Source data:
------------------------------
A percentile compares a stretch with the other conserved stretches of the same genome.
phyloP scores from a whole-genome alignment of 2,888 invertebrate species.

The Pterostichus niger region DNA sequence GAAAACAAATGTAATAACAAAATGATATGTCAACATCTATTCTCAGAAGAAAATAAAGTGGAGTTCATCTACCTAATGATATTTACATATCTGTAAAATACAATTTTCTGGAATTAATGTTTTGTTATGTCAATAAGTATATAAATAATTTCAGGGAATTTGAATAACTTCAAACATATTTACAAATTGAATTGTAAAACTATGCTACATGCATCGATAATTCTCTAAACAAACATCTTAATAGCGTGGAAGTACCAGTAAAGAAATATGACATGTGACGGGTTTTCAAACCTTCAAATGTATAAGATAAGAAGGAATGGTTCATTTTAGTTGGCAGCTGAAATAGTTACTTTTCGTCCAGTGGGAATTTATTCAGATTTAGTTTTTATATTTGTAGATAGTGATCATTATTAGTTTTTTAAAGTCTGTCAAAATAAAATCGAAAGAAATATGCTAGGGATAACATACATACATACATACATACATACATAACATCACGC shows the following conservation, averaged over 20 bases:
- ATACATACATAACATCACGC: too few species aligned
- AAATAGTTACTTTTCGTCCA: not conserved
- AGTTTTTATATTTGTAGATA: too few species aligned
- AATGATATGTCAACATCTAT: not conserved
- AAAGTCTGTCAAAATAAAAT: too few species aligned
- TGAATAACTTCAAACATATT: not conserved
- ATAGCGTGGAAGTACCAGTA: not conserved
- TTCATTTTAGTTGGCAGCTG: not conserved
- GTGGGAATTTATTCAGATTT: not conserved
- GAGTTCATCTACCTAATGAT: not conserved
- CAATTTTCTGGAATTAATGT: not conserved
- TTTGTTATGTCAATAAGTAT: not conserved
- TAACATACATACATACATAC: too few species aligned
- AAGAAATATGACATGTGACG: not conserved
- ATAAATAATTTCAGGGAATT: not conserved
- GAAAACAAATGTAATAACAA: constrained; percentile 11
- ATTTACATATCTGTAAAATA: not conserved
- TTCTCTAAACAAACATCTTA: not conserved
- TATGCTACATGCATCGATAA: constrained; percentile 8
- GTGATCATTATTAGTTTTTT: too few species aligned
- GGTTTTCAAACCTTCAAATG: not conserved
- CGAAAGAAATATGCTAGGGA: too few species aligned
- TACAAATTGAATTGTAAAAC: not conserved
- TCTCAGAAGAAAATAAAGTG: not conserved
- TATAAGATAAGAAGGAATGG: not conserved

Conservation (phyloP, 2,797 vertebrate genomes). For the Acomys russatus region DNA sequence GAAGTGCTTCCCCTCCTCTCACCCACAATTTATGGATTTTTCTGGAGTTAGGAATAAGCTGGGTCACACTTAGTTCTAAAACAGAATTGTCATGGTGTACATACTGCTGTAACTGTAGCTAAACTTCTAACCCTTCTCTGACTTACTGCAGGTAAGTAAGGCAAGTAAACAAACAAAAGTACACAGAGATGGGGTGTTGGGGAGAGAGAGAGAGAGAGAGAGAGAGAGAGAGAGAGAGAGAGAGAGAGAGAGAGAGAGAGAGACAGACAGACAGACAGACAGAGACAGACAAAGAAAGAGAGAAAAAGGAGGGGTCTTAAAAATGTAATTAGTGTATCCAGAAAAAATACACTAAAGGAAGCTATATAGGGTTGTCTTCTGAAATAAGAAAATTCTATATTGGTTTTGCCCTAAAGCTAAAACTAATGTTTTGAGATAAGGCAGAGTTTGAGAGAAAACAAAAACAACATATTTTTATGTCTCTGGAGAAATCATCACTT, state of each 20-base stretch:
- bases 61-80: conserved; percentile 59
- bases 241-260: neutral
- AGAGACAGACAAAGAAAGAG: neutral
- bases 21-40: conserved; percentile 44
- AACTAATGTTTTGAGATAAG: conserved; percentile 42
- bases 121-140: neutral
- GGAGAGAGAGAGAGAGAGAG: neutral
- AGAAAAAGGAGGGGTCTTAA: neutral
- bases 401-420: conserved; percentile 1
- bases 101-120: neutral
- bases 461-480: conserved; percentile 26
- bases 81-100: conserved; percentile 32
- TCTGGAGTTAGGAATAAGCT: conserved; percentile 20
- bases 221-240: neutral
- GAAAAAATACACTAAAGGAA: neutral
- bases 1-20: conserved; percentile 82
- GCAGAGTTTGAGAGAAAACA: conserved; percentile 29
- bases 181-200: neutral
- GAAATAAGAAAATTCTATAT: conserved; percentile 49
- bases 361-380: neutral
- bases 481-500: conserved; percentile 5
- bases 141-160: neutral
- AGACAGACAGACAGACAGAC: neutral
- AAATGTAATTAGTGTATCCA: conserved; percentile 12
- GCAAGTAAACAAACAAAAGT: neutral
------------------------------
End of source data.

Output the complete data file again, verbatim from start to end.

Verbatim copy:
A percentile compares a stretch with the other conserved stretches of the same genome.
phyloP scores from a whole-genome alignment of 2,888 invertebrate species.

The Pterostichus niger region DNA sequence GAAAACAAATGTAATAACAAAATGATATGTCAACATCTATTCTCAGAAGAAAATAAAGTGGAGTTCATCTACCTAATGATATTTACATATCTGTAAAATACAATTTTCTGGAATTAATGTTTTGTTATGTCAATAAGTATATAAATAATTTCAGGGAATTTGAATAACTTCAAACATATTTACAAATTGAATTGTAAAACTATGCTACATGCATCGATAATTCTCTAAACAAACATCTTAATAGCGTGGAAGTACCAGTAAAGAAATATGACATGTGACGGGTTTTCAAACCTTCAAATGTATAAGATAAGAAGGAATGGTTCATTTTAGTTGGCAGCTGAAATAGTTACTTTTCGTCCAGTGGGAATTTATTCAGATTTAGTTTTTATATTTGTAGATAGTGATCATTATTAGTTTTTTAAAGTCTGTCAAAATAAAATCGAAAGAAATATGCTAGGGATAACATACATACATACATACATACATACATAACATCACGC shows the following conservation, averaged over 20 bases:
- ATACATACATAACATCACGC: too few species aligned
- AAATAGTTACTTTTCGTCCA: not conserved
- AGTTTTTATATTTGTAGATA: too few species aligned
- AATGATATGTCAACATCTAT: not conserved
- AAAGTCTGTCAAAATAAAAT: too few species aligned
- TGAATAACTTCAAACATATT: not conserved
- ATAGCGTGGAAGTACCAGTA: not conserved
- TTCATTTTAGTTGGCAGCTG: not conserved
- GTGGGAATTTATTCAGATTT: not conserved
- GAGTTCATCTACCTAATGAT: not conserved
- CAATTTTCTGGAATTAATGT: not conserved
- TTTGTTATGTCAATAAGTAT: not conserved
- TAACATACATACATACATAC: too few species aligned
- AAGAAATATGACATGTGACG: not conserved
- ATAAATAATTTCAGGGAATT: not conserved
- GAAAACAAATGTAATAACAA: constrained; percentile 11
- ATTTACATATCTGTAAAATA: not conserved
- TTCTCTAAACAAACATCTTA: not conserved
- TATGCTACATGCATCGATAA: constrained; percentile 8
- GTGATCATTATTAGTTTTTT: too few species aligned
- GGTTTTCAAACCTTCAAATG: not conserved
- CGAAAGAAATATGCTAGGGA: too few species aligned
- TACAAATTGAATTGTAAAAC: not conserved
- TCTCAGAAGAAAATAAAGTG: not conserved
- TATAAGATAAGAAGGAATGG: not conserved

Conservation (phyloP, 2,797 vertebrate genomes). For the Acomys russatus region DNA sequence GAAGTGCTTCCCCTCCTCTCACCCACAATTTATGGATTTTTCTGGAGTTAGGAATAAGCTGGGTCACACTTAGTTCTAAAACAGAATTGTCATGGTGTACATACTGCTGTAACTGTAGCTAAACTTCTAACCCTTCTCTGACTTACTGCAGGTAAGTAAGGCAAGTAAACAAACAAAAGTACACAGAGATGGGGTGTTGGGGAGAGAGAGAGAGAGAGAGAGAGAGAGAGAGAGAGAGAGAGAGAGAGAGAGAGAGAGAGAGACAGACAGACAGACAGACAGAGACAGACAAAGAAAGAGAGAAAAAGGAGGGGTCTTAAAAATGTAATTAGTGTATCCAGAAAAAATACACTAAAGGAAGCTATATAGGGTTGTCTTCTGAAATAAGAAAATTCTATATTGGTTTTGCCCTAAAGCTAAAACTAATGTTTTGAGATAAGGCAGAGTTTGAGAGAAAACAAAAACAACATATTTTTATGTCTCTGGAGAAATCATCACTT, state of each 20-base stretch:
- bases 61-80: conserved; percentile 59
- bases 241-260: neutral
- AGAGACAGACAAAGAAAGAG: neutral
- bases 21-40: conserved; percentile 44
- AACTAATGTTTTGAGATAAG: conserved; percentile 42
- bases 121-140: neutral
- GGAGAGAGAGAGAGAGAGAG: neutral
- AGAAAAAGGAGGGGTCTTAA: neutral
- bases 401-420: conserved; percentile 1
- bases 101-120: neutral
- bases 461-480: conserved; percentile 26
- bases 81-100: conserved; percentile 32
- TCTGGAGTTAGGAATAAGCT: conserved; percentile 20
- bases 221-240: neutral
- GAAAAAATACACTAAAGGAA: neutral
- bases 1-20: conserved; percentile 82
- GCAGAGTTTGAGAGAAAACA: conserved; percentile 29
- bases 181-200: neutral
- GAAATAAGAAAATTCTATAT: conserved; percentile 49
- bases 361-380: neutral
- bases 481-500: conserved; percentile 5
- bases 141-160: neutral
- AGACAGACAGACAGACAGAC: neutral
- AAATGTAATTAGTGTATCCA: conserved; percentile 12
- GCAAGTAAACAAACAAAAGT: neutral